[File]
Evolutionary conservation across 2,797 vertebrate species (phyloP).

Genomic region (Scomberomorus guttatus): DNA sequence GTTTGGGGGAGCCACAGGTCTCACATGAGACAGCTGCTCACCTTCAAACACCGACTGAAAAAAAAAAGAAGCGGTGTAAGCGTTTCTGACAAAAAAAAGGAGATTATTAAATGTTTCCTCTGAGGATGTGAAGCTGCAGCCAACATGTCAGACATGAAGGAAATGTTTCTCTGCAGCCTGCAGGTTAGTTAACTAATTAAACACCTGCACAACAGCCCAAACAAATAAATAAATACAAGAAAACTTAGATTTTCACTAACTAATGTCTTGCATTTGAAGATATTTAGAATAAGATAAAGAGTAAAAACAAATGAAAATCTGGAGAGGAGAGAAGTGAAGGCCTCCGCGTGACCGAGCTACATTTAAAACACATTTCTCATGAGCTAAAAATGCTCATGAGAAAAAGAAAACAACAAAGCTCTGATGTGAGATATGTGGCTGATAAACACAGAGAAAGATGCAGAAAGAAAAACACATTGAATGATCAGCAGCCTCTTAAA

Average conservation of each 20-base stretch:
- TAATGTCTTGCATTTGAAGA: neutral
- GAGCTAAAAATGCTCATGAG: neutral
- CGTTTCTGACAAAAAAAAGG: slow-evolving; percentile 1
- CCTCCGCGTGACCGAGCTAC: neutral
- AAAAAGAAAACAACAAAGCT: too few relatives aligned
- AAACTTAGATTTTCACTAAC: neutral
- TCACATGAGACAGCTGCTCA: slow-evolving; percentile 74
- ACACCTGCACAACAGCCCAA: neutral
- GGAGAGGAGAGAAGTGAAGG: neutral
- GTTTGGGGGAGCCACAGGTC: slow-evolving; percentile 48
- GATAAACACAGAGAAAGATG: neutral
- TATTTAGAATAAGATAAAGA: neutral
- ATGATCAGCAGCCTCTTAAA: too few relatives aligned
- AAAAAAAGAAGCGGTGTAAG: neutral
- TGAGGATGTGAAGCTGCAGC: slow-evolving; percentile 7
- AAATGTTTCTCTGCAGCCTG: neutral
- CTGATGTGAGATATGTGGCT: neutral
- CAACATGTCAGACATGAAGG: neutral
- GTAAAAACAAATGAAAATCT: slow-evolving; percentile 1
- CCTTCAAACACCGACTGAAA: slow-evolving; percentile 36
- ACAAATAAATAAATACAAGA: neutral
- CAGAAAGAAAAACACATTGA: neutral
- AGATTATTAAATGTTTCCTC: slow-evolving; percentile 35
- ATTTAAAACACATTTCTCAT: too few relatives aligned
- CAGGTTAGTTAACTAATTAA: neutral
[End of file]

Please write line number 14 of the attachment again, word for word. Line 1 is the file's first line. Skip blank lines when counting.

- GATAAACACAGAGAAAGATG: neutral